The international conference is a well-loved feature of academic life.
Its scholarly value should not be underestimated: it brings together researchers who might otherwise never have a chance to talk in person and can help to break down the boundaries between different national research cultures. It is too easy, especially as a Britain-based scholar of British history, to miss out on all of the excellent and often complementary work going on in other languages and in other places. Spending a few days in a foreign city discussing research with European or North American colleagues often provides a fresh perspective that can be very difficult to get at home, even in a cosmopolitan city like London.
However, international conferences aren’t just vital for ‘knowledge exchange’ and ‘developing strategic partnerships’, they’re also a nice perk of the job. Indeed, I’d go so far as to say they’re a customary perquisite that many academics would defend all the way to the Tyburn tree. They are usually at least partly subsidised and, if nothing else, provide a good excuse to fly off to somewhere you might otherwise never get around to visiting.
My first opportunity came whilst I was still a PhD student at Warwick in 2008 when the Social History Society decided to host their annual conference at Erasmus University Rotterdam. As this was one of the first times I’d presented a paper, I was inevitably nervous. Thankfully, some unusually sensible Dutch laws made relaxation easy … I remember with great fondness unwinding at the end of the day next to a picturesque old canal with a well-deserved local delicacy, watching the narrowboats slide calmly past.
Sometimes, however, I find that the ‘scholarly’ and the ‘recreational’ parts of international conference-going can get all mixed up together. For instance, a few years after Rotterdam I travelled to Colorado for the annual North American Conference on British Studies with my co-blogger Mark. We spent almost the entire nine-hour flight jabbing away about history, especially our shared interest in early modern ‘popular culture’, and we didn’t stop the next day as we wandered around the city. That evening, we headed off to do a classic touristy event: a Broncos football game. It was a marvelous experience which I don’t regret for a moment, but I suspect we were the only two in the audience of 76,000 who were paying as much attention to the peculiar vernacular customs of American football culture as to Tim Tebow’s quarterbacking.
Most recently, on a conference trip to Paris a few weeks ago, I found myself standing under the Eiffel Tower after a couple days of intense scholarly discussion. A lovely view, but I was a bit distracted. Rather than admiring this splendid feat of engineering, I was absent-mindedly chatting with colleagues about the social impact of venereal diseases in early modern London.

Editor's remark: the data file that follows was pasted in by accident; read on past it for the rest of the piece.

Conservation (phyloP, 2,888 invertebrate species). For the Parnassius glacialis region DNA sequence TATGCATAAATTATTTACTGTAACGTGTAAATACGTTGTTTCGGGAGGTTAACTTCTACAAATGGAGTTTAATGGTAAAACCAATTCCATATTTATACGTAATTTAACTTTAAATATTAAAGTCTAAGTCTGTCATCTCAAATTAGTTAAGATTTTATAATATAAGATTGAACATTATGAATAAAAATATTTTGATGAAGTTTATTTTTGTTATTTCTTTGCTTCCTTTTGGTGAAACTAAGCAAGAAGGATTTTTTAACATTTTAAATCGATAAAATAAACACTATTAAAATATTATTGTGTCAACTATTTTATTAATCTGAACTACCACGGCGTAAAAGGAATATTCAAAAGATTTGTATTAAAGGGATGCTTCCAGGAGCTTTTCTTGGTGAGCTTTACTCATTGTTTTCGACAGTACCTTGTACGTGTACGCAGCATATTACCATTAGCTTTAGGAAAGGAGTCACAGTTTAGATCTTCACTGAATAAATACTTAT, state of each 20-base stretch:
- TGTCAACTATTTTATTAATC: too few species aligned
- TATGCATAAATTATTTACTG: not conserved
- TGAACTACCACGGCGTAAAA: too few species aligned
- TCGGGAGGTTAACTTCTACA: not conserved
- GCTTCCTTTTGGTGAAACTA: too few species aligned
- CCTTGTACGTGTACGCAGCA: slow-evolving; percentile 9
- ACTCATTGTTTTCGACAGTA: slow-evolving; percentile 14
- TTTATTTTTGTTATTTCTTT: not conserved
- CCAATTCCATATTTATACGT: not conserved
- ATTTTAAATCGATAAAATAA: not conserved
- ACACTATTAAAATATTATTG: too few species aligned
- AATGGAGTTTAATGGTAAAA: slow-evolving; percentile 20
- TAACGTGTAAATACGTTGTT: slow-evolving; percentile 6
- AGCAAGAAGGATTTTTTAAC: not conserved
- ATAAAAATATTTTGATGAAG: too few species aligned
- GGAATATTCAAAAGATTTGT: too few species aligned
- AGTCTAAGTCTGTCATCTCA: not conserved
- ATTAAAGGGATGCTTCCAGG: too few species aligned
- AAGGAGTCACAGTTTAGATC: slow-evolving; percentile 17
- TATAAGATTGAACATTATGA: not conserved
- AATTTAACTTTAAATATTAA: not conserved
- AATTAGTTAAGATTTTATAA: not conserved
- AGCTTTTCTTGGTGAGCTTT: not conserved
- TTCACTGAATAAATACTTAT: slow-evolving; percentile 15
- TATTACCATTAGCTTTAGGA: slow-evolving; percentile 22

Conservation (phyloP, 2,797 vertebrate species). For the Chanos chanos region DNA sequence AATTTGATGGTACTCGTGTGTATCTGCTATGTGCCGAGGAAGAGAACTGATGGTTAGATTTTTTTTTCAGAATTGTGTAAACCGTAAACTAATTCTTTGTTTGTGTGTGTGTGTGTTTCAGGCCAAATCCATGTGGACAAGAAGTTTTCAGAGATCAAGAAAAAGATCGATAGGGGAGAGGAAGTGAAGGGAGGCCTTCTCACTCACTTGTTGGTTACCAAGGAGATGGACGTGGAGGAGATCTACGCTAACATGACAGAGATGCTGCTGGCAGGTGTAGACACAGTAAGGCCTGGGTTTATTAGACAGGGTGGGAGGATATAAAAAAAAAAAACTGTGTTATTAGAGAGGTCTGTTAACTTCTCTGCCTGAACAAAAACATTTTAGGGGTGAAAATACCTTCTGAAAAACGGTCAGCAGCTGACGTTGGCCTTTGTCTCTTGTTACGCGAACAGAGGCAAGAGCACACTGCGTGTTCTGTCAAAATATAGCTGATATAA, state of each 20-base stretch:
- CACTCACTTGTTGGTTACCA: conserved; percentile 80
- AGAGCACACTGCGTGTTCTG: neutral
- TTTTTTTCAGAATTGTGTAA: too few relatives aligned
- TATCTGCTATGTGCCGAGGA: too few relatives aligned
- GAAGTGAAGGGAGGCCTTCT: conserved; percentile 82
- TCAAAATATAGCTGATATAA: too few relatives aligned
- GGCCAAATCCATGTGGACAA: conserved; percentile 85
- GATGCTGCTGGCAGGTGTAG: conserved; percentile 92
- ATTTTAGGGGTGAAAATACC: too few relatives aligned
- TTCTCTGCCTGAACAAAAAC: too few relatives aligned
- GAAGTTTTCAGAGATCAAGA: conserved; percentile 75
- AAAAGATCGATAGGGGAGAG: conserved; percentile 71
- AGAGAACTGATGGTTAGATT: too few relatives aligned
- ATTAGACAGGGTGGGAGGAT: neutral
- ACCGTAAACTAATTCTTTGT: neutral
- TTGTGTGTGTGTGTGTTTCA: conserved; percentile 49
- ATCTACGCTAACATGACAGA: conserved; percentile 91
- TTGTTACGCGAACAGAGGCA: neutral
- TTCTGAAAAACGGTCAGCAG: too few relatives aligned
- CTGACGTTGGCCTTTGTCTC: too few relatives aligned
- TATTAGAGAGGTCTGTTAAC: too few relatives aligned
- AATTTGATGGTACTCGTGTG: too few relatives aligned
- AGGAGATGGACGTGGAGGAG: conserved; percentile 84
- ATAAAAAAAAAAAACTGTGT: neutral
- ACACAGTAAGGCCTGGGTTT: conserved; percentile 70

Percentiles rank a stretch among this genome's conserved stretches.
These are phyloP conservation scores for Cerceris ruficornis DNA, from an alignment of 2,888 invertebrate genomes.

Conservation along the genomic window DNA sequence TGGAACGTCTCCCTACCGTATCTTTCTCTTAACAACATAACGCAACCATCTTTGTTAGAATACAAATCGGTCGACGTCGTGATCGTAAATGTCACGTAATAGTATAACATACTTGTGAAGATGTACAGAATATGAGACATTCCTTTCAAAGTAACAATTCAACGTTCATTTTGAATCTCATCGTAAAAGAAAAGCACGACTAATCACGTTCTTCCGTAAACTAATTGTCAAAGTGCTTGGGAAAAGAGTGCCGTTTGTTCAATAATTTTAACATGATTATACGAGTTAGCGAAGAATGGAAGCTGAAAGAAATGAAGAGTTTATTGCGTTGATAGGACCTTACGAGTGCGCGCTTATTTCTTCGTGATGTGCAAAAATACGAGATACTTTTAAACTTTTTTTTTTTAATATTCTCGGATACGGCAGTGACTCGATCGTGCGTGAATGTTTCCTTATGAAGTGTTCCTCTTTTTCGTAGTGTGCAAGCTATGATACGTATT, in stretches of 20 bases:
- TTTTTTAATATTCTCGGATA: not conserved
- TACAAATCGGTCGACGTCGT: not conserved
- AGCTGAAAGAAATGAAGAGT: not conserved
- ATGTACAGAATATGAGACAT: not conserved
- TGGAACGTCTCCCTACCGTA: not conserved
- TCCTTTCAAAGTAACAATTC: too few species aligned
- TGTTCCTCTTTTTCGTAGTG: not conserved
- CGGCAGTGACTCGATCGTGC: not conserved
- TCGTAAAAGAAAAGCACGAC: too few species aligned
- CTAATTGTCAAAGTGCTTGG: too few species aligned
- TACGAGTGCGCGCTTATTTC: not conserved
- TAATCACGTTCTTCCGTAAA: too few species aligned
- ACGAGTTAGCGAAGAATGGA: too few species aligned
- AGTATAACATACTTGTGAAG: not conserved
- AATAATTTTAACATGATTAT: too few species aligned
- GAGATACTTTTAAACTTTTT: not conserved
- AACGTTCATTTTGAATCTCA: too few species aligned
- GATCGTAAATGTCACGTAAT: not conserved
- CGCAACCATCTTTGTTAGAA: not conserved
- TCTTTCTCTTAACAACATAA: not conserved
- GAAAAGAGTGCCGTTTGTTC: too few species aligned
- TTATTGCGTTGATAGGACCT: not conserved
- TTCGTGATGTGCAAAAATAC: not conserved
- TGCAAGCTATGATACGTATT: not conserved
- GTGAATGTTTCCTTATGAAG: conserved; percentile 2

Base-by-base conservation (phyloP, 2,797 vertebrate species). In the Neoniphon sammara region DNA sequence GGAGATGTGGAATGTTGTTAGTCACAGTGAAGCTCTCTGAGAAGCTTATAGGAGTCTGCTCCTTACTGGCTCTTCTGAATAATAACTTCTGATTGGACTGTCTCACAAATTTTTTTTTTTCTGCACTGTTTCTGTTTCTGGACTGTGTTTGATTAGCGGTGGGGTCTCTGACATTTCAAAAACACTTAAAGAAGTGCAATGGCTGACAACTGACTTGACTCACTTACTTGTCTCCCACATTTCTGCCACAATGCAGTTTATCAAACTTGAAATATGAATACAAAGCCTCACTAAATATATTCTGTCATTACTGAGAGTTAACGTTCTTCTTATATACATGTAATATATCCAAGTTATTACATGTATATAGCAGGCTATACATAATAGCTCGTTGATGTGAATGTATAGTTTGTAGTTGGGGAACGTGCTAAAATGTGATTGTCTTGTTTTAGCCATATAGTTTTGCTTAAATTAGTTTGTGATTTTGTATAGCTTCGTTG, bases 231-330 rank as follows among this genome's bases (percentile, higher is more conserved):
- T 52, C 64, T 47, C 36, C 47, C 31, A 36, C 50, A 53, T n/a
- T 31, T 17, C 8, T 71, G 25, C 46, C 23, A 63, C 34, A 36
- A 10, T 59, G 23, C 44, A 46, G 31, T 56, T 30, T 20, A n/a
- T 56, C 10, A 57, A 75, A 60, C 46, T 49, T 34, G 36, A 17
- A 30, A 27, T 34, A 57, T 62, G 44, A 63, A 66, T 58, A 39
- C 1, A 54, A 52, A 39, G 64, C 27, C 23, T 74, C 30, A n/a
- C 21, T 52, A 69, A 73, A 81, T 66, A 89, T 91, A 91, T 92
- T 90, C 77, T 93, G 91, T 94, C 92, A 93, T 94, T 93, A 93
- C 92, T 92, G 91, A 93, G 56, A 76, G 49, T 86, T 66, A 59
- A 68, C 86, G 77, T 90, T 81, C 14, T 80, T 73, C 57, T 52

Am I alone in this? Or is this just the enviable curse of a globe-trotting historian?
Ahh yes, fond memories of that nerdy visit to Denver! I have to say, I rather enjoy the intermingling of work and pleasure on these trips. I’ve had some great experiences composing 17th century style libelous ballads in an LA bar; discussing the concept of ‘Linguistic History from Below’ on the streets of a small town in Pennsylvania; or exchanging Lord of the Rings impressions with eminent professors in my field. I guess the mix can work both ways: sometimes you end up with your head more in the 17th century than the place you are visiting. This isn’t always inappropriate – on a recent visit to Antwerp with fellow ‘monster head Laura Sangha we spent much of our time reliving the city’s glory days of the print revolution and of Rubens in the city’s amazing museums. You feel rather less like you are directly ‘visiting the past’ when talking about ballads in LA though! Yet if sometimes the past seems to encroach too much on appreciating the present day destination, it can sometimes work out that the ‘holiday’ spirit of an international conference can lead to a lot of fun with colleagues, and turn relationships that have hitherto been professional into friendships too. The combination of jet-lag, local delicacies and being away from home can contribute to a more personable experience with fellow delegates than you necessarily get at domestic conferences.
Of course, that’s a rather sunny portrait of international conferencing. For a more cynical take see David Lodge’s novel ‘Small World’!
Antwerp sounds like the perfect place to mix business and pleasure. Belgian conference organisers take note: I’m available if you’re paying!
My trip to Florence last week for a conference on ‘luxury and greed’ in early modern Europe was similarly appropriate. It was brilliant to be able to hang around in a villa in the hills above the town during the day, hear a bunch of smart people talking about the material culture of Renaissance Italy, and then spend my spare time wandering around the Florentine streets which are packed with Renaissance goodies in every piazza and down every alley. As for the ‘greed’ bit … well, I did acquire a rather ravenous attitude towards their gelato.